Study reveals evening as most common time to purchase gasoline

(September 19, 2021) GasBuddy has released findings of a new study revealing the most popular times of day drivers in each state fill up. The study analyzed Pay with GasBuddy fuel purchasing data to determine the most frequent time drivers in all 50 U.S. states bought fuel — late afternoon and early evening



People in 24 states, including California, Florida and Louisiana, most frequently purchase gasoline between 5-6 p.m. Another 23 states, like Alabama, Arizona and Oregon purchased fuel most frequently between 4-5 p.m., according to the data. Across the U.S., Friday is the most popular day to fill up, with 15.9 percent of weekly sales.

While the majority of states fill up in the evening, West Virginians prefer to fill their tanks mid-morning, purchasing the most fuel between 10-11 a.m. 8.3 percent of West Virginian fuel sales happen between 10-11 a.m., more than any other hour of the day. According to Pay with GasBuddy data, 28 percent of West Virginians buy fuel before noon.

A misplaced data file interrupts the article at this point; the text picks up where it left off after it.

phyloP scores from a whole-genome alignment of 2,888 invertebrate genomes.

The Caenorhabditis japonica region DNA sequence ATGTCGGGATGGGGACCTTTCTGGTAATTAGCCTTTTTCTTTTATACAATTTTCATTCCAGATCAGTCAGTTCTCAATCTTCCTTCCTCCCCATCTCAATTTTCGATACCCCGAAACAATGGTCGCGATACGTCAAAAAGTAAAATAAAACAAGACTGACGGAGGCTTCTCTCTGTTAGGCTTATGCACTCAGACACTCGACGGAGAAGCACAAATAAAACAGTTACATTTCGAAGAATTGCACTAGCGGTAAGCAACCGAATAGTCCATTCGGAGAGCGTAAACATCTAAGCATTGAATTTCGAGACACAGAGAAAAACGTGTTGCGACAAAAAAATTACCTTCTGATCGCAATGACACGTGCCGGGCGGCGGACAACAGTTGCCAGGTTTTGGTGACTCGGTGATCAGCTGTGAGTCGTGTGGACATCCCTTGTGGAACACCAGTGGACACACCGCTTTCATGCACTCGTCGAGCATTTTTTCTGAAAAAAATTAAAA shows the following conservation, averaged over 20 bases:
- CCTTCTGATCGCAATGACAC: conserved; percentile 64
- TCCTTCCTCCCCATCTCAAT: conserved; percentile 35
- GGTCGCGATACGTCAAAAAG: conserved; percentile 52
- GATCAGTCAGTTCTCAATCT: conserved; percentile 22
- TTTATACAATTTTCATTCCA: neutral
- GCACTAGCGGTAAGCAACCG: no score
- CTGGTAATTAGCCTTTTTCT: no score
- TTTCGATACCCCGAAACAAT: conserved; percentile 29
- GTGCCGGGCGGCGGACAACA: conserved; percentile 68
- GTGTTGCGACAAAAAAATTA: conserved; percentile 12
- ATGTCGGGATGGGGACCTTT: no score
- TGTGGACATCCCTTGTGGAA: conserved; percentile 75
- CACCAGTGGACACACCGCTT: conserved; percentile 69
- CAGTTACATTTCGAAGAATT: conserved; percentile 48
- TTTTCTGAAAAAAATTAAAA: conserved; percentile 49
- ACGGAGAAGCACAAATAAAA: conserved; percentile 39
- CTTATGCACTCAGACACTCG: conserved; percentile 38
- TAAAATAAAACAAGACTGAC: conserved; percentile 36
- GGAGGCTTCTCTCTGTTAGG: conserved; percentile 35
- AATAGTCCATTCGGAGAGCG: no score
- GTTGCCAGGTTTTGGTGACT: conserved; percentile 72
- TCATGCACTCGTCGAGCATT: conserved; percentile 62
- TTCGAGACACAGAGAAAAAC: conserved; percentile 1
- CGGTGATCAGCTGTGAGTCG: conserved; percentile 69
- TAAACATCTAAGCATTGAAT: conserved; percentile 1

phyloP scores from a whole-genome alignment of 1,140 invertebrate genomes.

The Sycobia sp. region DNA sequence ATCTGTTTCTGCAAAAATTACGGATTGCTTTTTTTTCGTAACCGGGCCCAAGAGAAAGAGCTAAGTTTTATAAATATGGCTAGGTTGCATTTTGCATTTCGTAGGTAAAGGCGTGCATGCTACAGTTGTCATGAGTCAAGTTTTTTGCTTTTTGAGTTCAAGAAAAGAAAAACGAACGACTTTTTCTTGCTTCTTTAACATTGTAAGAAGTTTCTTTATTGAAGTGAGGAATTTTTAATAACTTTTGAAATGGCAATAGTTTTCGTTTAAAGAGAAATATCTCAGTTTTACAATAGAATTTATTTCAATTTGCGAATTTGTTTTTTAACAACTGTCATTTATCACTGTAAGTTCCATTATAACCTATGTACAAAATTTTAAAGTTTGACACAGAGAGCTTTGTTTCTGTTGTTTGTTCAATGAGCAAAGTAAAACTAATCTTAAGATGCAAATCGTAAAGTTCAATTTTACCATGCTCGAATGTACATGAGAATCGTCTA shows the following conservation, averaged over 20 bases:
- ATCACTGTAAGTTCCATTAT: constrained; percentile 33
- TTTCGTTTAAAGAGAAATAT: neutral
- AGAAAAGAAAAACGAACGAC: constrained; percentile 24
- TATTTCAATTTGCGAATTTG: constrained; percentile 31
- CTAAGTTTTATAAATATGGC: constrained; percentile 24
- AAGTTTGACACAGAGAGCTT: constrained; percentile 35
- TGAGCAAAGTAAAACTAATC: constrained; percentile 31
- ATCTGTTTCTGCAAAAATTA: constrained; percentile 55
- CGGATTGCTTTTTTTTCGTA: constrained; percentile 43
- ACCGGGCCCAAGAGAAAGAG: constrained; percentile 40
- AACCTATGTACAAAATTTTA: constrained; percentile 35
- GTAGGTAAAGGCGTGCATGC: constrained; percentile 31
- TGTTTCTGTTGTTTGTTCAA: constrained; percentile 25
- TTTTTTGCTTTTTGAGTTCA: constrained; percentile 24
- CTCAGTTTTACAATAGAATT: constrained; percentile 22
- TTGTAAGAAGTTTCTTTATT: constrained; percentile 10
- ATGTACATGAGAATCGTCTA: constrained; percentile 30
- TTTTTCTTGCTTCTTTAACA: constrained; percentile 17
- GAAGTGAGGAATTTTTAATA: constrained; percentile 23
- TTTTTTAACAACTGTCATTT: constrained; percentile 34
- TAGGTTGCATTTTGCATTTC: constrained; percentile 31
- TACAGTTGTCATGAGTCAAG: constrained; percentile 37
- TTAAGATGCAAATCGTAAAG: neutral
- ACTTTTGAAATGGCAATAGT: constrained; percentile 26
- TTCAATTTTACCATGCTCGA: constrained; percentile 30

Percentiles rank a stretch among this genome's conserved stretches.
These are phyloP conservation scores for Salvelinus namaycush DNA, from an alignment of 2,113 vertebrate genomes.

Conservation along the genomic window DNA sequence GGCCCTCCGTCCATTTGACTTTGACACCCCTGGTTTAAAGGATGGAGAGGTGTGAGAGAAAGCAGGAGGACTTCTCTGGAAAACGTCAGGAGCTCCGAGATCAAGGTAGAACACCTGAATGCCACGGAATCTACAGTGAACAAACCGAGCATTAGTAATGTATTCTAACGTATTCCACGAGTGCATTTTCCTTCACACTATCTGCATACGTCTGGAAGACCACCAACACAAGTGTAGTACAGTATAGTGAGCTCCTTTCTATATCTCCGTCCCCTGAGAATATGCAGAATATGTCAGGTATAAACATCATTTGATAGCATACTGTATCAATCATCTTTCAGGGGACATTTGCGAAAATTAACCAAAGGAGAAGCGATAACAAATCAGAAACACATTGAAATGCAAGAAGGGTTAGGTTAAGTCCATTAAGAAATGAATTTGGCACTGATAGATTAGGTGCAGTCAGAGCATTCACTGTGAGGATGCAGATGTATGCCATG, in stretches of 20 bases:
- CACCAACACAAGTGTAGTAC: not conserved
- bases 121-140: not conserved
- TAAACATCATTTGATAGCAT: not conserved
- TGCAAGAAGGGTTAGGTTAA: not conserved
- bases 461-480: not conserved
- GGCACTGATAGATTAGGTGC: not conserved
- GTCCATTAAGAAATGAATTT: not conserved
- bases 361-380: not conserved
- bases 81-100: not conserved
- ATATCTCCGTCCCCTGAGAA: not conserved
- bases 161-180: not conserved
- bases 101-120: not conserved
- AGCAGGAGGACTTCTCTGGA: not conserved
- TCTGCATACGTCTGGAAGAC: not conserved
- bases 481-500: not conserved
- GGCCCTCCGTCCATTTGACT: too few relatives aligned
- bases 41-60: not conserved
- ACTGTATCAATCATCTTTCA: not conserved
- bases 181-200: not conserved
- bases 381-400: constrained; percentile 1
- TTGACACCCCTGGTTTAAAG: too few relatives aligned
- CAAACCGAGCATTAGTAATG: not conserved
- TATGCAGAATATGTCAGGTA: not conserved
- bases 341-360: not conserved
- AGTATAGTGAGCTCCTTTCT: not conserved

Another outlier from the after-work standard — drivers in Virginia purchase the most gas during the 3 p.m. hour, while 32 percent of Virginians purchase gas between noon and 3 p.m., with 8.6 percent of fuel sales occurring between 3-4 p.m. The hours of 1 p.m. and 2 p.m. were close behind, with 8.38 and 8.58 percent of sales, respectively.

Motorists in Montana purchased the most gas during the noon hour in 2021. However, in 2020 the most frequent fill up time in Montana was 3-4 p.m., and it was 5-6 p.m. in 2019. Could lifestyle changes from the pandemic have created a lasting trend? According to Pay with GasBuddy data, 31.7 percent of people in Montana now fill up their tanks between 11 a.m. and 2 p.m.

“In order to save the most money on fuel, drivers should pay attention to the time of day and day of the week they fill up,” said Patrick De Haan, head of petroleum analysis for GasBuddy. “By avoiding peak fill up times, Americans could save millions of dollars — not to mention avoid waiting in dreaded gas station lines.”

Data is representative of trends from April 1, 2021 to May 31, 2021.